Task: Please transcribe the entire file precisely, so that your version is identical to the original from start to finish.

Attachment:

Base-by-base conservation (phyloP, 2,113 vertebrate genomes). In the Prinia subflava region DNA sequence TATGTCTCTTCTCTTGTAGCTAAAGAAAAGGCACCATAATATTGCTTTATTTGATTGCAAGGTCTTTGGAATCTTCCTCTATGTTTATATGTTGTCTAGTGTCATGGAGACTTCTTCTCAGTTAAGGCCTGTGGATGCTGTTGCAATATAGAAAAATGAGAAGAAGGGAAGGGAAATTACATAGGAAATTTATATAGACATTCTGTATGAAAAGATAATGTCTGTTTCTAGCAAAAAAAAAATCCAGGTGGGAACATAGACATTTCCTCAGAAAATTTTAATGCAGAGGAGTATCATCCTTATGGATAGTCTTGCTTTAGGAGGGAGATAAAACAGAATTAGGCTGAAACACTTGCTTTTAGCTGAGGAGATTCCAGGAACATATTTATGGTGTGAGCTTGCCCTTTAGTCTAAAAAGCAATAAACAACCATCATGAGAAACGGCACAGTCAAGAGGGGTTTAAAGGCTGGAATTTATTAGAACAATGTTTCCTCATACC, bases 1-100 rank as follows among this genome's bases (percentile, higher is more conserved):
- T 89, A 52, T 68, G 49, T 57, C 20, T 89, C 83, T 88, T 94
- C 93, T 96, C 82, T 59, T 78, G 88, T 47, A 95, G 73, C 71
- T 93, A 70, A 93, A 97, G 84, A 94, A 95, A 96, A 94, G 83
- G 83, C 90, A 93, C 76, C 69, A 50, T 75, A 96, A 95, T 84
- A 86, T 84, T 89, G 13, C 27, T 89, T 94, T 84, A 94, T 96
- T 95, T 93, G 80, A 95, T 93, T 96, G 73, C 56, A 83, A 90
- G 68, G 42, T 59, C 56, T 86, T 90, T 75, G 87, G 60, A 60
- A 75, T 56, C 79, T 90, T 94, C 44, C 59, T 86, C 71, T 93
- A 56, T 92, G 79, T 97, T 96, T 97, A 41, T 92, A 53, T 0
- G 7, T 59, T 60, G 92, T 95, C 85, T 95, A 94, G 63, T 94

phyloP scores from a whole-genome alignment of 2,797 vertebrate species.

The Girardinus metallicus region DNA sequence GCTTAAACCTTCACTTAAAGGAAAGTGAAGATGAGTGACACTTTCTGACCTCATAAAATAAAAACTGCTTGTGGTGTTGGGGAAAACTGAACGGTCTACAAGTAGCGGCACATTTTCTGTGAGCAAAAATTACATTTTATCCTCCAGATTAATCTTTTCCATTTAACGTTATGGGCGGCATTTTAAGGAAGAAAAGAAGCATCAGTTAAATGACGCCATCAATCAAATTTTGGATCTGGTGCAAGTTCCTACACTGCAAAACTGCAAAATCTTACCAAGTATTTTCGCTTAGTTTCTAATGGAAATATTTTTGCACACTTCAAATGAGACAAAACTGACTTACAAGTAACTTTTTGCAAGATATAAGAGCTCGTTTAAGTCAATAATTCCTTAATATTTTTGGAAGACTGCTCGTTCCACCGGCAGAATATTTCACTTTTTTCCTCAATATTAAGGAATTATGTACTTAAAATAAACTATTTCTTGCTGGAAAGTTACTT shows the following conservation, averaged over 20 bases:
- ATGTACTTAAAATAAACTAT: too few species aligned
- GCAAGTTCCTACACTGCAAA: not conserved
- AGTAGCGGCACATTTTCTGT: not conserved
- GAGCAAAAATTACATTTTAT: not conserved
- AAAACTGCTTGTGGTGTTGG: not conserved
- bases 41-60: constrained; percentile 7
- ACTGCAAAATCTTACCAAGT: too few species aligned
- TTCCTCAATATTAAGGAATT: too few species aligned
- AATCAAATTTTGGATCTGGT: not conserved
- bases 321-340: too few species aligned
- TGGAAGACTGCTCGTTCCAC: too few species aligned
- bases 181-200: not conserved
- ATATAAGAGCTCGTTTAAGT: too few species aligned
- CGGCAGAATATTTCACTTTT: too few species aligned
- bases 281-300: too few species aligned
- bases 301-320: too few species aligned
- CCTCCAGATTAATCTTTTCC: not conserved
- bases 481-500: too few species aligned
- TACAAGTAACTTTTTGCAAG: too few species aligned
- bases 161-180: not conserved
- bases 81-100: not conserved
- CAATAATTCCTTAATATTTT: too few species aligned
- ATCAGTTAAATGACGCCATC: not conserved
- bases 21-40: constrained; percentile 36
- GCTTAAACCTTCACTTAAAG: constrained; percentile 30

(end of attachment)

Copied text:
Base-by-base conservation (phyloP, 2,113 vertebrate genomes). In the Prinia subflava region DNA sequence TATGTCTCTTCTCTTGTAGCTAAAGAAAAGGCACCATAATATTGCTTTATTTGATTGCAAGGTCTTTGGAATCTTCCTCTATGTTTATATGTTGTCTAGTGTCATGGAGACTTCTTCTCAGTTAAGGCCTGTGGATGCTGTTGCAATATAGAAAAATGAGAAGAAGGGAAGGGAAATTACATAGGAAATTTATATAGACATTCTGTATGAAAAGATAATGTCTGTTTCTAGCAAAAAAAAAATCCAGGTGGGAACATAGACATTTCCTCAGAAAATTTTAATGCAGAGGAGTATCATCCTTATGGATAGTCTTGCTTTAGGAGGGAGATAAAACAGAATTAGGCTGAAACACTTGCTTTTAGCTGAGGAGATTCCAGGAACATATTTATGGTGTGAGCTTGCCCTTTAGTCTAAAAAGCAATAAACAACCATCATGAGAAACGGCACAGTCAAGAGGGGTTTAAAGGCTGGAATTTATTAGAACAATGTTTCCTCATACC, bases 1-100 rank as follows among this genome's bases (percentile, higher is more conserved):
- T 89, A 52, T 68, G 49, T 57, C 20, T 89, C 83, T 88, T 94
- C 93, T 96, C 82, T 59, T 78, G 88, T 47, A 95, G 73, C 71
- T 93, A 70, A 93, A 97, G 84, A 94, A 95, A 96, A 94, G 83
- G 83, C 90, A 93, C 76, C 69, A 50, T 75, A 96, A 95, T 84
- A 86, T 84, T 89, G 13, C 27, T 89, T 94, T 84, A 94, T 96
- T 95, T 93, G 80, A 95, T 93, T 96, G 73, C 56, A 83, A 90
- G 68, G 42, T 59, C 56, T 86, T 90, T 75, G 87, G 60, A 60
- A 75, T 56, C 79, T 90, T 94, C 44, C 59, T 86, C 71, T 93
- A 56, T 92, G 79, T 97, T 96, T 97, A 41, T 92, A 53, T 0
- G 7, T 59, T 60, G 92, T 95, C 85, T 95, A 94, G 63, T 94

phyloP scores from a whole-genome alignment of 2,797 vertebrate species.

The Girardinus metallicus region DNA sequence GCTTAAACCTTCACTTAAAGGAAAGTGAAGATGAGTGACACTTTCTGACCTCATAAAATAAAAACTGCTTGTGGTGTTGGGGAAAACTGAACGGTCTACAAGTAGCGGCACATTTTCTGTGAGCAAAAATTACATTTTATCCTCCAGATTAATCTTTTCCATTTAACGTTATGGGCGGCATTTTAAGGAAGAAAAGAAGCATCAGTTAAATGACGCCATCAATCAAATTTTGGATCTGGTGCAAGTTCCTACACTGCAAAACTGCAAAATCTTACCAAGTATTTTCGCTTAGTTTCTAATGGAAATATTTTTGCACACTTCAAATGAGACAAAACTGACTTACAAGTAACTTTTTGCAAGATATAAGAGCTCGTTTAAGTCAATAATTCCTTAATATTTTTGGAAGACTGCTCGTTCCACCGGCAGAATATTTCACTTTTTTCCTCAATATTAAGGAATTATGTACTTAAAATAAACTATTTCTTGCTGGAAAGTTACTT shows the following conservation, averaged over 20 bases:
- ATGTACTTAAAATAAACTAT: too few species aligned
- GCAAGTTCCTACACTGCAAA: not conserved
- AGTAGCGGCACATTTTCTGT: not conserved
- GAGCAAAAATTACATTTTAT: not conserved
- AAAACTGCTTGTGGTGTTGG: not conserved
- bases 41-60: constrained; percentile 7
- ACTGCAAAATCTTACCAAGT: too few species aligned
- TTCCTCAATATTAAGGAATT: too few species aligned
- AATCAAATTTTGGATCTGGT: not conserved
- bases 321-340: too few species aligned
- TGGAAGACTGCTCGTTCCAC: too few species aligned
- bases 181-200: not conserved
- ATATAAGAGCTCGTTTAAGT: too few species aligned
- CGGCAGAATATTTCACTTTT: too few species aligned
- bases 281-300: too few species aligned
- bases 301-320: too few species aligned
- CCTCCAGATTAATCTTTTCC: not conserved
- bases 481-500: too few species aligned
- TACAAGTAACTTTTTGCAAG: too few species aligned
- bases 161-180: not conserved
- bases 81-100: not conserved
- CAATAATTCCTTAATATTTT: too few species aligned
- ATCAGTTAAATGACGCCATC: not conserved
- bases 21-40: constrained; percentile 36
- GCTTAAACCTTCACTTAAAG: constrained; percentile 30